The year 1402: A test of resilience for activists and journalists in Afghanistan

File-Photo, Afghan Women Protest

The solar year 1402 (March 2023 to March 2024) has unfolded as a challenging period for those advocating for women’s rights, human rights, civil society, and journalistic freedom in Afghanistan.

Throughout this tumultuous year, a significant number of women and girls found themselves behind bars for participating in protests, prompting a strategic shift among demonstrators to adopt more discreet forms of protest with their identities concealed.

As the year winds down, the fates of several key figures remain uncertain. Among them are Manizha Siddiqi, an outspoken advocate for women’s rights; Ahmad Fahim Azimi, Siddiqullah Afghan, and Rasul Parsi, who have tirelessly worked for educational rights; and Sultan Ali Jawadi and Aminullah Alami, journalists who dared to report amidst increasing constraints, all of whom continue to languish in Taliban custody.

The onset of 1402 saw a surge in public dissent, with women and girls leading the charge by vocalizing their demands for education, justice, and freedom on the streets. This wave of protests also included significant opposition to the Taliban’s restrictive policies on girls’ education.

However, the persistence of these protests prompted the Taliban to detain more demonstrators, particularly women and girls, in a bid to quell the unrest.

In a notable crackdown during the year’s sixth month, activists Malali Hashemi, Roqiya Saee, and Fatima Mohammadi were apprehended by Taliban forces. Saee has since found refuge in Germany, but the arrests failed to silence the voices of dissent. Instead, protests continued in more clandestine settings, away from the prying eyes of the Taliban.

On August 19, 2023, a nighttime operation in Kabul’s Khairkhane district resulted in the arrest of eight women. Despite being detained under the guise of “guarantee,” they were released after several hours. The ordeal of Nargis Sadat, who endured 58 days in Taliban detention, underscores the grim reality faced by protesters.

The subsequent months saw further arrests. On September 19, Neda Parwani was detained along with her family in Kabul, only to be released after 87 days. A similar fate befell Zhulia Parsi and her son, who were arrested on September 27 and freed after 83 days. Parisa Azada’s arrest on November 15 in the Dasht-e-Barchi area and her release in December highlight the ongoing risks for activists.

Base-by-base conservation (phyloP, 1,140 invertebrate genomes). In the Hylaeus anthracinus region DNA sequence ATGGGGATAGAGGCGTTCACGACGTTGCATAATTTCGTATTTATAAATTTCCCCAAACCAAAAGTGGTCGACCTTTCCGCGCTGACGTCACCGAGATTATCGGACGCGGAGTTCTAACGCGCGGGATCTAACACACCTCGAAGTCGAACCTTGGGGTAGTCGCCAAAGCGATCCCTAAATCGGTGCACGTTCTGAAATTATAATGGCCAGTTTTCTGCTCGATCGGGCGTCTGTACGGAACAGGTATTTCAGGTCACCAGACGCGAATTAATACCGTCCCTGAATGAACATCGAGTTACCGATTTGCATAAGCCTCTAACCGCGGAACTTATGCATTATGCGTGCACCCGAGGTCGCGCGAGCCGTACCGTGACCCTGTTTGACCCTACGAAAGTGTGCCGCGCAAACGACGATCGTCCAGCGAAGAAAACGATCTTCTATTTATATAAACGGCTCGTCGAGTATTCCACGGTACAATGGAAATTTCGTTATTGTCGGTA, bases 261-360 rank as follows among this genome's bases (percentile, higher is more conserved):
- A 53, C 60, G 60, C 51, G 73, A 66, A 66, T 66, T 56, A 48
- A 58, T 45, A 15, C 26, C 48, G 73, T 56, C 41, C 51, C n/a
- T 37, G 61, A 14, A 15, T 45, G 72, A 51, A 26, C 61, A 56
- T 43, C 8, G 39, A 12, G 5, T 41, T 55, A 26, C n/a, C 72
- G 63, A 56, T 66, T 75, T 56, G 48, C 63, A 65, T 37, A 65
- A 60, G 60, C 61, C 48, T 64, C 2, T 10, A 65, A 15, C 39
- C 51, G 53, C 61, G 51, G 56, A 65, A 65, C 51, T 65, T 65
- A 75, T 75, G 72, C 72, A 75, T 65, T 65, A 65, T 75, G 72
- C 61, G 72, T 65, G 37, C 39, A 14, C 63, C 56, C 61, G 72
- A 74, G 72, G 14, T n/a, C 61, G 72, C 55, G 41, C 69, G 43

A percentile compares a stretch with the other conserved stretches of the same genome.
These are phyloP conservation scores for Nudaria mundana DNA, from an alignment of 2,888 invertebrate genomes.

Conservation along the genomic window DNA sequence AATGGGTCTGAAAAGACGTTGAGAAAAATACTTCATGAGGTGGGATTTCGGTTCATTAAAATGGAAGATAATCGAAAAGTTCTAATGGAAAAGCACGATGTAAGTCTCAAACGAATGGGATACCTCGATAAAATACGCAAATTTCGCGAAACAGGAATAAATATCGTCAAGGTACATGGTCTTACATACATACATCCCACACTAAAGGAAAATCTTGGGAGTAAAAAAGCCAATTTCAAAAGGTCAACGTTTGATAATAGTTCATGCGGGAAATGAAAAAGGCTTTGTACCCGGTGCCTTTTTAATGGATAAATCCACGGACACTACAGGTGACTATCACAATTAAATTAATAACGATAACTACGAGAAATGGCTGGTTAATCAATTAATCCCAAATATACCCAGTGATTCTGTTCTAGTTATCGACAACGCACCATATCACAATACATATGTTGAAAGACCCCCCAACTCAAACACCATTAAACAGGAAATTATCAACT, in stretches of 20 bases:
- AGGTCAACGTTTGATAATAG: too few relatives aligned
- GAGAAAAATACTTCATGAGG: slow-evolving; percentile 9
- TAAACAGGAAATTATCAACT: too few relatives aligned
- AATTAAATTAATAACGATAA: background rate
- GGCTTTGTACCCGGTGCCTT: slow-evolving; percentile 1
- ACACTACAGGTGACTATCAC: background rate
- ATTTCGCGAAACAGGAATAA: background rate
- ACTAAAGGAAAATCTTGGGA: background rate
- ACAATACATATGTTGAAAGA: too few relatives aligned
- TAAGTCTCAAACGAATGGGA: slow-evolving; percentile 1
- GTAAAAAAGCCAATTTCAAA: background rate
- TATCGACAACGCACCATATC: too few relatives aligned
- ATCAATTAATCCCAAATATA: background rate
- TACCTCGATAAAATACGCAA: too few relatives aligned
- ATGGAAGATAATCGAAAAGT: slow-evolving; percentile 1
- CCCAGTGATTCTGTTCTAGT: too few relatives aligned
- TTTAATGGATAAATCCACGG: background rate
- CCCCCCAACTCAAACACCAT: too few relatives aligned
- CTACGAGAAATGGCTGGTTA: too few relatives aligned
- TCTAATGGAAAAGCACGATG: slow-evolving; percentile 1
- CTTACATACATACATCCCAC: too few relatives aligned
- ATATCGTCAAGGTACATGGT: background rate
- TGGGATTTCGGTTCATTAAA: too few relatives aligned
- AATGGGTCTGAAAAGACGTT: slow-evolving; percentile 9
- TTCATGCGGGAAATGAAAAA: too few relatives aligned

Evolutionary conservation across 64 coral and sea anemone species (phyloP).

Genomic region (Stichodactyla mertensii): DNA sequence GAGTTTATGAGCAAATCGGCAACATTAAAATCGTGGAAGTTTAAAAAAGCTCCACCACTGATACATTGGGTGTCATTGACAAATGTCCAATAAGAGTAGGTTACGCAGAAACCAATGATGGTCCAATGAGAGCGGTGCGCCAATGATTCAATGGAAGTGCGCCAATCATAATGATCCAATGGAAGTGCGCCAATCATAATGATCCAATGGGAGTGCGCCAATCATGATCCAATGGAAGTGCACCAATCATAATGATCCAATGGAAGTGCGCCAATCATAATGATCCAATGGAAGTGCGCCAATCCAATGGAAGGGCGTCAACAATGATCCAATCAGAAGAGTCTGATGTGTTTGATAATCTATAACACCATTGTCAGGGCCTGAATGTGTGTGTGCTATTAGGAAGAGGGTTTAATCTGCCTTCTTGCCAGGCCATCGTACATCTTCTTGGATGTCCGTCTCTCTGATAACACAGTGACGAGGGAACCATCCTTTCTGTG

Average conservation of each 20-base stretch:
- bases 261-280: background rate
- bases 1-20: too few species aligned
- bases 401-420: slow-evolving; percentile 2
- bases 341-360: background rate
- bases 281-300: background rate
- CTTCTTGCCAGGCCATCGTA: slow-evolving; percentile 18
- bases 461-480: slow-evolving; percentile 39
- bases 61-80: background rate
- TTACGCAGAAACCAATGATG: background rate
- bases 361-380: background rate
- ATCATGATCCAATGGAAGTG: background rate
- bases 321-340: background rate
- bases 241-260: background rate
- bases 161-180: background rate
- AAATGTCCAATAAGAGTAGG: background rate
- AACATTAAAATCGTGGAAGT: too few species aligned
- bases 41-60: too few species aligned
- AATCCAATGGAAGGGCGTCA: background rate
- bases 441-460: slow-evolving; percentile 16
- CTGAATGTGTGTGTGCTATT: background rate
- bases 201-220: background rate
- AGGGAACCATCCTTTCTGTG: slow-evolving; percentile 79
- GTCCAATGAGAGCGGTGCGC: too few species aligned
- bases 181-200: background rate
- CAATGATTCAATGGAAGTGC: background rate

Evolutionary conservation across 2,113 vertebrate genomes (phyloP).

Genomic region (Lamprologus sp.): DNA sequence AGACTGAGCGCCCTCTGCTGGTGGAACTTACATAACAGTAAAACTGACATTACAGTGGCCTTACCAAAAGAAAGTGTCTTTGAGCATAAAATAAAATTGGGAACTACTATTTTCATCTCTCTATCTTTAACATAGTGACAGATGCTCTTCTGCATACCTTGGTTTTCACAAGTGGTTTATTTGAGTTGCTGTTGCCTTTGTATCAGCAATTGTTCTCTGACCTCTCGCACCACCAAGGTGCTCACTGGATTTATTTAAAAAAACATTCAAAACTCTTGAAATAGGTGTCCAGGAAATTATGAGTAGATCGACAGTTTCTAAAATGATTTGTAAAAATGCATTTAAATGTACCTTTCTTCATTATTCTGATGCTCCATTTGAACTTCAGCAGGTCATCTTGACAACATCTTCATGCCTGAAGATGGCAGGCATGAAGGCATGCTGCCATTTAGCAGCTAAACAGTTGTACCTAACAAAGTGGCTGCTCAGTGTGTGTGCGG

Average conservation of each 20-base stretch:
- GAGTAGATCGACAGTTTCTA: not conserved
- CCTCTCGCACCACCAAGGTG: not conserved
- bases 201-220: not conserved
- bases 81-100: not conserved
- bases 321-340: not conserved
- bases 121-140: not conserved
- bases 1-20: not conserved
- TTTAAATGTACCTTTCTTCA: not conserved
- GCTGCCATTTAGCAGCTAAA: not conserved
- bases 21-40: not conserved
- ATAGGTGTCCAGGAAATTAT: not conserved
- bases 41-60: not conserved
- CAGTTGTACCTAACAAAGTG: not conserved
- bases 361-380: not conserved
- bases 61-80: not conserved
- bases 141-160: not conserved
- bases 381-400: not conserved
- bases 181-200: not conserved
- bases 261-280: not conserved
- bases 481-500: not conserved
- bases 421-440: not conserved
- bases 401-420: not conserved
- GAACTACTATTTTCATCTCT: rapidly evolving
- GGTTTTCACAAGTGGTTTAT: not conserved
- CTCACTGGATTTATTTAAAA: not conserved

A notable incident involved Manizha Siddiqi, accused of desecrating an image of Taliban leader Hibatullah Akhundzada and sentenced to two years in prison. The year’s end saw an uptick in arrests for alleged non-compliance with the Taliban’s hijab mandates, affecting numerous women across various regions.

Despite international condemnation, the Taliban have neither acknowledged nor ceased these arrests. The crackdown extended to education advocates, with Matiullah Wisa and others enduring prolonged detentions for their commitment to girls’ education and cultural enrichment.

Currently, Abdul Hakim Ulfat, Mohammad Hussain Dadgar, Rasul Parsi, Mohammad Fahim Azimi, and Siddiqullah Afghan, among others, remain imprisoned for their advocacy efforts. The media sector has similarly faced adversity, with 59 journalists detained throughout the year; Sultan Ali Jawadi and Aminullah Alami serve as stark examples, each sentenced to a year for their work.

The release of Mortaza Behbodi, an Afghan-French journalist, after 284 days in Taliban custody, serves as a rare glimmer of hope amid widespread repression.

As 1402 draws to a close, the global community, led by entities like the United Nations and Human Rights Watch, has sharply criticized the curtailment of freedoms in Afghanistan, particularly targeting women and the press.

The United States and the UN have made it clear that any recognition of the Taliban’s authority is contingent upon their adherence to basic human rights standards, especially those pertaining to women.